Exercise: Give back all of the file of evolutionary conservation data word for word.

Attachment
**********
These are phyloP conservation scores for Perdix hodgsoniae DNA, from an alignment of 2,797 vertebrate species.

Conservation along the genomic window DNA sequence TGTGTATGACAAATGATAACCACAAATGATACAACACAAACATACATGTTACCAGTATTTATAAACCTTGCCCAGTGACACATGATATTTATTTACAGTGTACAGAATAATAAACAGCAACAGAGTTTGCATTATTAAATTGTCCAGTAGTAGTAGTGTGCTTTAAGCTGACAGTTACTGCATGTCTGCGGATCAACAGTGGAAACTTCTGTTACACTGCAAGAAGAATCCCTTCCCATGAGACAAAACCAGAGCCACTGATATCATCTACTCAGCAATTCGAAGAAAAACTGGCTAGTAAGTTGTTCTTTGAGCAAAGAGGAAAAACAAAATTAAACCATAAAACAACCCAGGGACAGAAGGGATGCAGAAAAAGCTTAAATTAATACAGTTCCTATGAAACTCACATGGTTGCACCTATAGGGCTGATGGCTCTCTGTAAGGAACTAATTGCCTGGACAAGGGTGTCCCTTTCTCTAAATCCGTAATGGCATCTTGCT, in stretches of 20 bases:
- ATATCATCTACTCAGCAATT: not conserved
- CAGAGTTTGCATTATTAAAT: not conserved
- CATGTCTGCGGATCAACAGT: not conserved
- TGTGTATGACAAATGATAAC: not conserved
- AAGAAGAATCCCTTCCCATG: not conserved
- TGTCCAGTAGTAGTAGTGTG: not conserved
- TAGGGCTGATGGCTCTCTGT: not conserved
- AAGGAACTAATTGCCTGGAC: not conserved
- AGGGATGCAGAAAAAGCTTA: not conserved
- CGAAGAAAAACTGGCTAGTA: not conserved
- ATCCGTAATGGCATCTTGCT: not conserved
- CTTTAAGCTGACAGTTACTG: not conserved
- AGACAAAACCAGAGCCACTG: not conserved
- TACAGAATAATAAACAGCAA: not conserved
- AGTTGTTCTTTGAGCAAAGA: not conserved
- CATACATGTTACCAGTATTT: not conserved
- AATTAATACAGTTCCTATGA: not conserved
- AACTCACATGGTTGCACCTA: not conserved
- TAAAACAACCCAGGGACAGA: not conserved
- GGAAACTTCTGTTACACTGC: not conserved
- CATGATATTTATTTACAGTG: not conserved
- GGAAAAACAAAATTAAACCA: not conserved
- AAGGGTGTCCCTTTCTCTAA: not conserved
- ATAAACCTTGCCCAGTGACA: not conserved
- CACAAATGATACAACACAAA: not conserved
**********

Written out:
These are phyloP conservation scores for Perdix hodgsoniae DNA, from an alignment of 2,797 vertebrate species.

Conservation along the genomic window DNA sequence TGTGTATGACAAATGATAACCACAAATGATACAACACAAACATACATGTTACCAGTATTTATAAACCTTGCCCAGTGACACATGATATTTATTTACAGTGTACAGAATAATAAACAGCAACAGAGTTTGCATTATTAAATTGTCCAGTAGTAGTAGTGTGCTTTAAGCTGACAGTTACTGCATGTCTGCGGATCAACAGTGGAAACTTCTGTTACACTGCAAGAAGAATCCCTTCCCATGAGACAAAACCAGAGCCACTGATATCATCTACTCAGCAATTCGAAGAAAAACTGGCTAGTAAGTTGTTCTTTGAGCAAAGAGGAAAAACAAAATTAAACCATAAAACAACCCAGGGACAGAAGGGATGCAGAAAAAGCTTAAATTAATACAGTTCCTATGAAACTCACATGGTTGCACCTATAGGGCTGATGGCTCTCTGTAAGGAACTAATTGCCTGGACAAGGGTGTCCCTTTCTCTAAATCCGTAATGGCATCTTGCT, in stretches of 20 bases:
- ATATCATCTACTCAGCAATT: not conserved
- CAGAGTTTGCATTATTAAAT: not conserved
- CATGTCTGCGGATCAACAGT: not conserved
- TGTGTATGACAAATGATAAC: not conserved
- AAGAAGAATCCCTTCCCATG: not conserved
- TGTCCAGTAGTAGTAGTGTG: not conserved
- TAGGGCTGATGGCTCTCTGT: not conserved
- AAGGAACTAATTGCCTGGAC: not conserved
- AGGGATGCAGAAAAAGCTTA: not conserved
- CGAAGAAAAACTGGCTAGTA: not conserved
- ATCCGTAATGGCATCTTGCT: not conserved
- CTTTAAGCTGACAGTTACTG: not conserved
- AGACAAAACCAGAGCCACTG: not conserved
- TACAGAATAATAAACAGCAA: not conserved
- AGTTGTTCTTTGAGCAAAGA: not conserved
- CATACATGTTACCAGTATTT: not conserved
- AATTAATACAGTTCCTATGA: not conserved
- AACTCACATGGTTGCACCTA: not conserved
- TAAAACAACCCAGGGACAGA: not conserved
- GGAAACTTCTGTTACACTGC: not conserved
- CATGATATTTATTTACAGTG: not conserved
- GGAAAAACAAAATTAAACCA: not conserved
- AAGGGTGTCCCTTTCTCTAA: not conserved
- ATAAACCTTGCCCAGTGACA: not conserved
- CACAAATGATACAACACAAA: not conserved